Those weren’t highlights either — those moves were his post game. His strikes were decisive and nearly indefensible; he hit more difficult shots with regularity than anyone besides Kobe Bryant. When younger, Olajuwon would pick up a bucket or two a game just by unleashing his agility and strength on overmatched defenders. Here, he makes like an edge rusher in football, ducking around his man before sealing him for a score:

This repertoire made him an excellent isolation scorer. I tracked possessions where he was in single coverage, and Olajuwon averaged an incredible 1.22 points per play.2 In games from the early ’90s, Houston went to an Hakeem iso 19 percent of the time when he was on the court, more than Kobe’s 2006 rate of 17 percent, per Synergy.3 Of course, he had just about the fiercest spin move outside of Michael Jackson too:

But Olajuwon made these ballerina moves into double or even triple-teams, forgoing easier shots for teammates. This was a major issue, particularly in the first half of his career, and instead of creating high-efficiency opportunities for other Rockets, he launched low-efficiency shots into multiple defenders:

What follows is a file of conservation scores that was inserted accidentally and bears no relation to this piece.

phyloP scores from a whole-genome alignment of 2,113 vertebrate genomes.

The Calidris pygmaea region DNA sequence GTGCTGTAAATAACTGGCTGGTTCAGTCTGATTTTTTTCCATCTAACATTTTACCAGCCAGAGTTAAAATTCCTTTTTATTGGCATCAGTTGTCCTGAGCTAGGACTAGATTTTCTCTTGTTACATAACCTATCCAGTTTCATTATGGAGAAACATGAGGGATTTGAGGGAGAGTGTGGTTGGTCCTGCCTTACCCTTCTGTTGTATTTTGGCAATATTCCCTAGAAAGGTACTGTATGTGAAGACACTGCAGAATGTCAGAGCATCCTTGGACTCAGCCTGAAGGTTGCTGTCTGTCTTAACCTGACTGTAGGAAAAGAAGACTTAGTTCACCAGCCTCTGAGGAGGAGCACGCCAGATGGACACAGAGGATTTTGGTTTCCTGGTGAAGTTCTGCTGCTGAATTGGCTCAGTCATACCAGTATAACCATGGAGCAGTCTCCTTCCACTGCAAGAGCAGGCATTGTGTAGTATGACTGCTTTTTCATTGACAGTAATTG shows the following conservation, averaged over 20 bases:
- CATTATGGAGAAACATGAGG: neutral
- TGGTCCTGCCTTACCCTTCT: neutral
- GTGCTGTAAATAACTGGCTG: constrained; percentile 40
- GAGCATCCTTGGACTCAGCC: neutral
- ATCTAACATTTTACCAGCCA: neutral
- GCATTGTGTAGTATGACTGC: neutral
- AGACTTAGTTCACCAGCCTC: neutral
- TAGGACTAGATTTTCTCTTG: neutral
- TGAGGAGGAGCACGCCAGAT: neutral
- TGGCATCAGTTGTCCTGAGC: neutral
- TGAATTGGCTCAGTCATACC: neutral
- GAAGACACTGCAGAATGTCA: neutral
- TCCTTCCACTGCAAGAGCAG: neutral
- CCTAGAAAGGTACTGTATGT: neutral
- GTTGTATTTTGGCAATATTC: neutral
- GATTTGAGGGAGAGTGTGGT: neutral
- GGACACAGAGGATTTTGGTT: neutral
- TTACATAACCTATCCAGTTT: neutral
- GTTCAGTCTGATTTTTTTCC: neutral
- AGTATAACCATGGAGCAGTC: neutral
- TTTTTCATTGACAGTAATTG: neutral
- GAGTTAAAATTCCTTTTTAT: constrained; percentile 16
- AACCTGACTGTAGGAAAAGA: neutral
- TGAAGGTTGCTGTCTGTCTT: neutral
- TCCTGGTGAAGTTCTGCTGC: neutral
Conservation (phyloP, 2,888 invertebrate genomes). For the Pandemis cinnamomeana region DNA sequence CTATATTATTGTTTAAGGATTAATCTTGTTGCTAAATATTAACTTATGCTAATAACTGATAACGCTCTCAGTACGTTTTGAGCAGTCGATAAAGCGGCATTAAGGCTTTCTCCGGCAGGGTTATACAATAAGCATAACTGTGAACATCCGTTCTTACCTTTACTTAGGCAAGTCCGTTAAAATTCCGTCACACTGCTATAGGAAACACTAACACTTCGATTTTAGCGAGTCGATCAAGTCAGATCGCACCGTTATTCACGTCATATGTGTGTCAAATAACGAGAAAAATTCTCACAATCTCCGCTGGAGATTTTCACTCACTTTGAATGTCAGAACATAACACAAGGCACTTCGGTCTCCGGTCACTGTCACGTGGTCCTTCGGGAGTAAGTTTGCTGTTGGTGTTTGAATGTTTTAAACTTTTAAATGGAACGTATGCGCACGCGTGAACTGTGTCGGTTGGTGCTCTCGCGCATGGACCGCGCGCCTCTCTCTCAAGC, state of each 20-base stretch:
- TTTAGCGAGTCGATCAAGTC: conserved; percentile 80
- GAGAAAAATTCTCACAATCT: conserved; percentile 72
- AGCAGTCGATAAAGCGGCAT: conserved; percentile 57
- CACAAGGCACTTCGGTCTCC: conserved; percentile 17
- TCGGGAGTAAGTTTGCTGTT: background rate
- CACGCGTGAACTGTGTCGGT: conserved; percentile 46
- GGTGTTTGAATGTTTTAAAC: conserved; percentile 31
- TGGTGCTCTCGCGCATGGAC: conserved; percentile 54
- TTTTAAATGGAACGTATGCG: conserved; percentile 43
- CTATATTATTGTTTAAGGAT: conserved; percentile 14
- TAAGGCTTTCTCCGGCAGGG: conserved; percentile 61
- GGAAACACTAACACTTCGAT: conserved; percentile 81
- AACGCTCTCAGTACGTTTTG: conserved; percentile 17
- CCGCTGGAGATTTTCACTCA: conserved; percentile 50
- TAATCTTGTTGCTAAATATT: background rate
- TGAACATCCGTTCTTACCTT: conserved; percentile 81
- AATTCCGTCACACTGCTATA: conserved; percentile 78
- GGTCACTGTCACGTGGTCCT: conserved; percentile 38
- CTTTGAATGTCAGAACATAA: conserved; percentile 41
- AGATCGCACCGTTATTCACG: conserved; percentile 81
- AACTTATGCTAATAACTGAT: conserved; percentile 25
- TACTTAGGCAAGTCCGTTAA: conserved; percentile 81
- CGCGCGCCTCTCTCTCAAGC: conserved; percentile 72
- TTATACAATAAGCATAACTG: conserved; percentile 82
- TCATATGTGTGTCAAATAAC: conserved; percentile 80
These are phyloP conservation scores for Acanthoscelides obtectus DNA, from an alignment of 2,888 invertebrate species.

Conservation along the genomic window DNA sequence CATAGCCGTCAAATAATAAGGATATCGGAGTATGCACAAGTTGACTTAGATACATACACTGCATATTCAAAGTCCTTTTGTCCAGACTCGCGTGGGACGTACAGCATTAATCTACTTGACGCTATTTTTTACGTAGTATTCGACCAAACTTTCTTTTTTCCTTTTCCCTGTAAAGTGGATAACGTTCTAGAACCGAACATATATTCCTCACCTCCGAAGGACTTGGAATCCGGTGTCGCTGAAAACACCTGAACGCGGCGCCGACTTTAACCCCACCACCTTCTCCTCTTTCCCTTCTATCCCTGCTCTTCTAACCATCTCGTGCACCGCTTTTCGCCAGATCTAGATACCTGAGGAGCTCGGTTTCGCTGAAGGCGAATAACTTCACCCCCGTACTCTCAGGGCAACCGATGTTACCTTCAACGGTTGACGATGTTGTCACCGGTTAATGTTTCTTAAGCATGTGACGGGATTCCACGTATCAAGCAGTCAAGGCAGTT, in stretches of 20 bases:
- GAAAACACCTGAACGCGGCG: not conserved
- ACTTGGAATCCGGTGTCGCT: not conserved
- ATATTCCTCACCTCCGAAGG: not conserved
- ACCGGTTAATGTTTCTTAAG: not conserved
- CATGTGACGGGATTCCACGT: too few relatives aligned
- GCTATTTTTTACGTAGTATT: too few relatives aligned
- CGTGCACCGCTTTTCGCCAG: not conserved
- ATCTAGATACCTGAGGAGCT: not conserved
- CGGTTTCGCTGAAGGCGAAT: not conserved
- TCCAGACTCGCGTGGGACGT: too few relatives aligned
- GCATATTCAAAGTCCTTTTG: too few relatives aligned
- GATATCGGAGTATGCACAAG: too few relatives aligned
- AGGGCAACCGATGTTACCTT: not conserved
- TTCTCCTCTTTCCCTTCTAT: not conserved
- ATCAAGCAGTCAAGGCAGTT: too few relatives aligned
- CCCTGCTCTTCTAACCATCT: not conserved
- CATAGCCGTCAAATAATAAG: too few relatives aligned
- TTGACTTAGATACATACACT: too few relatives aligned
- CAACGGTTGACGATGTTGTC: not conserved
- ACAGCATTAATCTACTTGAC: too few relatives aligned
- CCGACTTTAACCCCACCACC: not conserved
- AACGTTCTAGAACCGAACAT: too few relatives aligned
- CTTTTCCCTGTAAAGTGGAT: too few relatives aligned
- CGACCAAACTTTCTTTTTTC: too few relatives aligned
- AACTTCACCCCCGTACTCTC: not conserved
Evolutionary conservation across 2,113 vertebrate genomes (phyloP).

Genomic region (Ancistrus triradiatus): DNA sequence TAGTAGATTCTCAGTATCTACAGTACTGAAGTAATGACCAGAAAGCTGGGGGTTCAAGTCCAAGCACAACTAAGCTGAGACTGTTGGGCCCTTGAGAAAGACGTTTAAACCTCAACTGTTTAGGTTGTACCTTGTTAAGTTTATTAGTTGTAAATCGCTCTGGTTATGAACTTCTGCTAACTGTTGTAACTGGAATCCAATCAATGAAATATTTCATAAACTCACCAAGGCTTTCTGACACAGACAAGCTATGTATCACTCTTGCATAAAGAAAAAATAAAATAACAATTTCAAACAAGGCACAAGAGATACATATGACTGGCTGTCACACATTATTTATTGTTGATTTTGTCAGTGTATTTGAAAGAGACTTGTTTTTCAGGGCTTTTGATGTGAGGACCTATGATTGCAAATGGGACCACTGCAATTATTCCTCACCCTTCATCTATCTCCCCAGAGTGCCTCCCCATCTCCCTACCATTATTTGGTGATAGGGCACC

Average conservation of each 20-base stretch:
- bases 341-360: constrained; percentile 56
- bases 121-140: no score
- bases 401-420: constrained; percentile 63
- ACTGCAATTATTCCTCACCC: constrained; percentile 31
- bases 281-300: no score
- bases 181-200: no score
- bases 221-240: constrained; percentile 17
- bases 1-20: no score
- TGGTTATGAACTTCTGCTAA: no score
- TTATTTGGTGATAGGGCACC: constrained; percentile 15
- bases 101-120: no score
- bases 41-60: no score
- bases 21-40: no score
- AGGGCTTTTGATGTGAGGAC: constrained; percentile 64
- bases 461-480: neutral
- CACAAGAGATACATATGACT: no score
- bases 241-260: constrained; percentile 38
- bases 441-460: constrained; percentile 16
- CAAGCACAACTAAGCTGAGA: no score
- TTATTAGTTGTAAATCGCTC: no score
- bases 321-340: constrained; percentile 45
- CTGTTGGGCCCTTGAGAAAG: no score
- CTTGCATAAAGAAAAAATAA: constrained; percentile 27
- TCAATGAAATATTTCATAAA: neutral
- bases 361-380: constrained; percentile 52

Here’s another example leading to a turnover, in which Hakeem showcases his blazing speed that earned him a number of easy fast break scores during the ’80s:

Based on my sampling, from 1985-92 Hakeem missed an opportunity for creation about as frequently as he actually created one (over 4 plays per 100). This ratio was halved in 1993, as he started playmaking more frequently — around 8 opportunities created per 100, all-time levels for a big man — instead of forcing his own scoring into piles of defenders. In my sample, he shot under 40 percent on these double-teamed shots when he had a clear outlet valve instead.